I am trying to simulate as well as measure the stability of an op-amp with high gain (~50dB). The gain is necessary to boost a low level signal. I am struggling to understand if I am making the measurement right as well as if I am simulating it right.

I am using OrCAD for the simulations and an AP Instruments model 300 for the measurement. Page 78 in the user manual indicates the test setup, and you can find the manual at http://www.apinstruments.com/files/Model300.pdf. I have used the supplied transformer and a parallel leaded 10 ohm resistor for reference.

The Op-Amp is a texas instruments TLV316 component in a non-inverting configuration. I am having trouble taking screen shots for some reason so I will describe the circuit. It contains an AC coupled AC source to half supply voltage (say 2 volts), and the amplifier is configured as a non-inverting amplifier. The feedback is a 113k resistor in parallel with a 100pF capacitor. The inverting input is 3.3k in series with 0.036uF capacitor.

I've tried employing the 3 techniques outlined in the article below but I have convergence problems unless I AC couple the audio through.


My question is: Is the stability measured by plotting the difference of the magnitude and phase of the output versus the negative input OR is it the difference between the positive input and negative input such as open loop gain? Further, if the former is true, am I supposed to measure the difference across the 10 ohm resistor in the lab and across the high 1000H inductor in my simulation, or do I measure from the output terminal and the negative input terminal? Also, what is the phase supposed to be at near DC? 180 degrees, -180 degrees, 0 degrees?

EDIT: The schematic is shown below. The non-inverting node has an AC source connected and is AC coupled as mentioned, however in the screen shot I removed the source and directly connected the left side of the capacitor to ground.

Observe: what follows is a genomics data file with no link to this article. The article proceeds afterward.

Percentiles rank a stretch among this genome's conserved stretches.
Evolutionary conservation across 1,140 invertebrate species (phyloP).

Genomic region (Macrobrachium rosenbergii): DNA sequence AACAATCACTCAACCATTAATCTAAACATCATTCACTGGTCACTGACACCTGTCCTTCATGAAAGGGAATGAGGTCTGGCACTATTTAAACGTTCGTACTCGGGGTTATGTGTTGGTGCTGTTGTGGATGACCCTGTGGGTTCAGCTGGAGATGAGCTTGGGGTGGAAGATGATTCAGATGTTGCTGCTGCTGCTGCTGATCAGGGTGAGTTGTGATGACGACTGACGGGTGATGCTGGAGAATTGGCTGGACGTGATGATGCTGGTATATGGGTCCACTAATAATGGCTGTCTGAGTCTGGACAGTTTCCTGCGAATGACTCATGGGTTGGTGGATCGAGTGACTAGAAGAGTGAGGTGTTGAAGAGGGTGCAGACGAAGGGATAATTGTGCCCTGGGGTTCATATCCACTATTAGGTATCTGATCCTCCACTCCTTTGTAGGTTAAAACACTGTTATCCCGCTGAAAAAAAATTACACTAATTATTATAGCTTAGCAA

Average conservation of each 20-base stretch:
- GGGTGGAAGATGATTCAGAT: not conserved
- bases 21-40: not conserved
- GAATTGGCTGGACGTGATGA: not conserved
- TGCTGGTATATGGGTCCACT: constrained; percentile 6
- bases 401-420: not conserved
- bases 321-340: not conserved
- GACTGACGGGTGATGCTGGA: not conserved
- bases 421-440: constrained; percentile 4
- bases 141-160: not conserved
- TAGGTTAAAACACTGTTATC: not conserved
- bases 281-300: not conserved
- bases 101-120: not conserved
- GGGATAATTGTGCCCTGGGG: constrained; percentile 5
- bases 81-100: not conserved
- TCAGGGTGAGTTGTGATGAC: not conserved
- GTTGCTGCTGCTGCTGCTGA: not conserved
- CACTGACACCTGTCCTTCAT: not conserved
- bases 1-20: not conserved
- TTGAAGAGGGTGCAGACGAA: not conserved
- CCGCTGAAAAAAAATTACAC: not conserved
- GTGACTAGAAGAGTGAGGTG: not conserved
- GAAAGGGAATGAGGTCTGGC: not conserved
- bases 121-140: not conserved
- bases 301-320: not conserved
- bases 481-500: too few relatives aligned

Circut Of Interest

I think I may be getting hung up on the affect of the capacitors on the phase. I am going to retry the circuit but with just resistance. For reference, I don't have any reason to suspect the circuit is unstable and no, it is not oscillating.

  • \$\begingroup\$ so I will describe the circuit Sorry, I'm far too lazy to "imagine" your circuit in my head from your words. Edit your question and draw the schematic, use the provided tool, start it with the small circuit icon. You also do not seem to have a full comprehension of what is needed for stability, therefore I suggest you study the Nyquist stability criterion: facstaff.bucknell.edu/mastascu/econtrolhtml/freq/opamp6.html maybe this is a good read as well: ti.com/lit/an/sloa020a/sloa020a.pdf \$\endgroup\$ – Bimpelrekkie Apr 14 '17 at 13:21
  • \$\begingroup\$ 1) AC couple is necessary for single supply due to DC offset. Otherwise no. 2) Stability is the phase margin at unity gain or the gain margin when phase shifts from 0 to 180 deg.3) at DC phase depends on network, if there is DC gain then phase is 0 for non-inverting input and 180 deg for inverting input. If AC coupled then -90 deg.but attenuated to - infinity \$\endgroup\$ – Tony Stewart Sunnyskyguy EE75 Apr 14 '17 at 14:31
  • \$\begingroup\$ thus if testing Bode plot to DC you get a convergence problem if AC coupled doing ratios. \$\endgroup\$ – Tony Stewart Sunnyskyguy EE75 Apr 14 '17 at 14:37
  • \$\begingroup\$ Does the actual circuit oscillate? What is the load capacitance on the OpAmp? scope probe? coax-cable (100pF/meter)? or what? \$\endgroup\$ – analogsystemsrf Apr 14 '17 at 17:06

Your Answer

By clicking “Post Your Answer”, you agree to our terms of service, privacy policy and cookie policy

Browse other questions tagged or ask your own question.